Based on evidence from metropolitan school desegregation efforts in Richmond, Virginia; Louisville, Kentucky; Charlotte-Mecklenburg, North Carolina; and Chattanooga, Tennessee, between 1990 and 2010, Siegel-Hawley uses quantitative methods and innovative mapping tools both to underscore the damages wrought by school-district boundary lines and to raise awareness about communities that have sought to counteract them. She shows that city-suburban school desegregation policy is related to clear, measurable progress on both school and housing desegregation. Revisiting educational policies that in many cases were abruptly halted--or never begun--this book will spur an open conversation about the creation of the healthy, integrated schools and communities critical to our multiracial future.
Others also offer these reviews:
"When the Fences Come Down is the book that I myself would have written about the housing-school linkage, but Genevieve Siegel-Hawley has done it so much better than I could have. She masterfully combines a comprehensive review of scholarly literature about the housing-school nexus with case studies that highlight the key value of county-wide school districts covering both a central city and its suburbs in promoting racial and economic integration."
--David Rusk, Founding President, Building One America, and author, Cities without Suburbs
"Professor Siegel-Hawley's book is a direct challenge to current education "reformers" who think we can close the achievement gap by keeping low income children in separate, segregated schools. She uses real life examples to demonstrate how state and local leaders can work together to make housing and school integration a reality."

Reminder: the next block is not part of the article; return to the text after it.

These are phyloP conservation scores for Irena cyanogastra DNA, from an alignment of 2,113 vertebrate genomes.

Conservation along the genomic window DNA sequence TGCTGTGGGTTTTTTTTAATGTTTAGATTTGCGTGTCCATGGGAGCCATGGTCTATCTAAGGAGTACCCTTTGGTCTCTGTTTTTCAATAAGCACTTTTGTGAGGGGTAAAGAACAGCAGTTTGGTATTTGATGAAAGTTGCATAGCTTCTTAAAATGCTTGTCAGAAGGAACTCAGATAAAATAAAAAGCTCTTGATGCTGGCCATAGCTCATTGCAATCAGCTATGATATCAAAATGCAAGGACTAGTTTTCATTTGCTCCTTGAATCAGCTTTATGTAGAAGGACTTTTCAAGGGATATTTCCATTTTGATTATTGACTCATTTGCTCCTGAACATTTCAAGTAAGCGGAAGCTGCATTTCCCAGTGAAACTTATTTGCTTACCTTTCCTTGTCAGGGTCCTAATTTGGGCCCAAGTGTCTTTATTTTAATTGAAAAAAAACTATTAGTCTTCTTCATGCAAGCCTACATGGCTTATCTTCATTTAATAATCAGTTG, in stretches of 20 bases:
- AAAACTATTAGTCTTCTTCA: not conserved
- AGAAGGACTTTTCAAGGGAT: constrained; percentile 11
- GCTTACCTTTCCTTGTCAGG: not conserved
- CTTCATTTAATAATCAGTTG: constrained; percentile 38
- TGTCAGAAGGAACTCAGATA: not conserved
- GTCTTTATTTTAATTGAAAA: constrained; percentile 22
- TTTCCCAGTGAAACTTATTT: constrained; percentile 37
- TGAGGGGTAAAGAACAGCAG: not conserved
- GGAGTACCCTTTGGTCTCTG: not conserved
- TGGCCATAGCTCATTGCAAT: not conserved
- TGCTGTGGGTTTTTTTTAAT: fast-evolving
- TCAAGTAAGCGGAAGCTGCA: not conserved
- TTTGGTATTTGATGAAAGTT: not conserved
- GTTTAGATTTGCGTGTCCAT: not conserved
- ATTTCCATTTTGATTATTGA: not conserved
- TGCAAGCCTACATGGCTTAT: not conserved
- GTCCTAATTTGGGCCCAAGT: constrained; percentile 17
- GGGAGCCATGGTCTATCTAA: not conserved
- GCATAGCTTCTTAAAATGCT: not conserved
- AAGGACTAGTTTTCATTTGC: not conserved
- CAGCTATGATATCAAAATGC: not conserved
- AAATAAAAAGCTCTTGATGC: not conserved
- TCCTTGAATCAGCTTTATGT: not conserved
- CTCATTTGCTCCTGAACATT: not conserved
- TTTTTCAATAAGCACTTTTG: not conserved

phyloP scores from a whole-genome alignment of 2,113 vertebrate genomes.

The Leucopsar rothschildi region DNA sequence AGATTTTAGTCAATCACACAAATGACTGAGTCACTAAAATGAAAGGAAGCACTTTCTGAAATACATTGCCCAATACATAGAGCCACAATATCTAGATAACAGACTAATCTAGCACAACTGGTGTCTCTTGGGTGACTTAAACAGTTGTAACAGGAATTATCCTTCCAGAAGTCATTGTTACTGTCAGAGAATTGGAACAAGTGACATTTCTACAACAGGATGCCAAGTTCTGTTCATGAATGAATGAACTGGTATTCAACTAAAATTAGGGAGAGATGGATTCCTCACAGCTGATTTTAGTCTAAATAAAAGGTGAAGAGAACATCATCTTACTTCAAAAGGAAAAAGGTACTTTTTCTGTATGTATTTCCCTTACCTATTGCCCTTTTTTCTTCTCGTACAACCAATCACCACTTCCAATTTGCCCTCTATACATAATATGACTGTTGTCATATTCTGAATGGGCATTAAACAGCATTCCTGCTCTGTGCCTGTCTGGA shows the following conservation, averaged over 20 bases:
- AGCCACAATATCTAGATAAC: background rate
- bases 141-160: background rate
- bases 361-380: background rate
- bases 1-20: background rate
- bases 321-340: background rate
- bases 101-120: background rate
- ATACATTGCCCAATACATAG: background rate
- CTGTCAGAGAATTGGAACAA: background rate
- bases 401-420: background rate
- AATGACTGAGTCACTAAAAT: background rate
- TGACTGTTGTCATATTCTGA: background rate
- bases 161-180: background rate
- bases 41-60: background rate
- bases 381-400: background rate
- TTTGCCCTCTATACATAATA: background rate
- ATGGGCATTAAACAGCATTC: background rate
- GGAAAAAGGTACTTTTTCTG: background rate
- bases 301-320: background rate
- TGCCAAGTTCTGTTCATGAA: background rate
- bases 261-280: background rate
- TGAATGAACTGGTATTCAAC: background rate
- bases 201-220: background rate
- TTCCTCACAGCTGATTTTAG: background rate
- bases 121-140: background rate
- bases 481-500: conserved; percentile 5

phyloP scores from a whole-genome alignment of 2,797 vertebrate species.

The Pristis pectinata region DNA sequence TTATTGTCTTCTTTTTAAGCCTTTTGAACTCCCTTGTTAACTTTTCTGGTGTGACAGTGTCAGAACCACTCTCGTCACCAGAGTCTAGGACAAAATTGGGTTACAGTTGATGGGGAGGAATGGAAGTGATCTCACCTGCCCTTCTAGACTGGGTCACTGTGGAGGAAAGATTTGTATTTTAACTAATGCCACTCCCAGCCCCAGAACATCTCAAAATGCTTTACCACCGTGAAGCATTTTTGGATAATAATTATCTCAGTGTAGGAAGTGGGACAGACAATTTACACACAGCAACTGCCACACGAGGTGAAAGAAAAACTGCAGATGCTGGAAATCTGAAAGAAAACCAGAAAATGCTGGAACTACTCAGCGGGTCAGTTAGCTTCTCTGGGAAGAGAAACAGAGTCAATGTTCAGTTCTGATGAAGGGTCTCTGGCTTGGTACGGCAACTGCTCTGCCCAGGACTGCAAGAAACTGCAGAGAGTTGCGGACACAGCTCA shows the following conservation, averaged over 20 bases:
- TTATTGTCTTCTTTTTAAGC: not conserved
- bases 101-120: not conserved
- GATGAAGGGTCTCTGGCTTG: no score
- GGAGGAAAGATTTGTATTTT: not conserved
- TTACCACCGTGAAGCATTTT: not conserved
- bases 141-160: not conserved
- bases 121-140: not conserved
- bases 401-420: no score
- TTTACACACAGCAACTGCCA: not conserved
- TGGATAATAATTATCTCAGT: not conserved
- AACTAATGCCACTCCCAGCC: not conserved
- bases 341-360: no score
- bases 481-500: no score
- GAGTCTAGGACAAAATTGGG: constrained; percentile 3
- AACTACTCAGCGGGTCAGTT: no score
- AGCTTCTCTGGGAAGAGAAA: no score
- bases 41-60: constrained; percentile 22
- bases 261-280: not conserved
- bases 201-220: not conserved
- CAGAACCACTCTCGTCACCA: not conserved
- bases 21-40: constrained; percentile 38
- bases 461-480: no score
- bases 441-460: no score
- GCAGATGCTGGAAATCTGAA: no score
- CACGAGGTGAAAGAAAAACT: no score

--Philip Tegeler, National Coalition on School Diversity
"Genevieve Siegel-Hawley uses the experience of four southern metropolitan areas to evaluate regional approaches to school desegregation and how they relate to changing patterns in housing segregation. This book contributes significantly to an area clearly in need of further research--regional approaches to school desegregation."
--Thomas Luce, Institute on Metropolitan Opportunity, University of Minnesota Law School
"When the Fences Come Down is a timely and well-considered contribution to the literature on desegregation in American schools. It promises to reframe the discourse on the topic so that educators and policymakers can look broader than a school and more acutely than the entire nation and instead settle their focus on a more appropriate unit of analysis--a region. Genevieve Siegel-Hawley looks squarely at issues that have heretofore been identified as important but have not received the scrutiny they merit as factors that may help us fully understand the conflicted legacy of Brown v. Board. Each chapter is rich with data, subtlety, and complex problems and solutions."
--Jeffrey S. Brooks, Monash University
Thursday, April 14, 2016
Minnesota is now the third state to entertain the theory that teacher tenure and seniority protections violate students' state constitutional right to education. Unable to locate the actual complaint, I have had to rely on the initial news reports of the claims, but three points seem pretty clear. First, the case is modeled on the lawsuits from California and New York and is being funded/coordinated by the same policy and media advocates. Second, according to the Star Tribune, it claims that "Minnesota laws protect teachers who should no longer be in classrooms, thus preventing thousands of students from getting a high-quality education." Or as one of the plaintiffs' attorneys in the case states, “This is a conversation about students’ fundamental right to an education and the laws that get in the way of that right.” Third, the lawsuit attributes achievement gaps between students to tenure. “When we look throughout the country at places where there are harmful teacher employment statutes and significant achievement gaps, Minnesota was one of the first states that popped up as a place that could use this kind of help,” said Ralia Polechronis, executive director of Partnership for Educational Justice.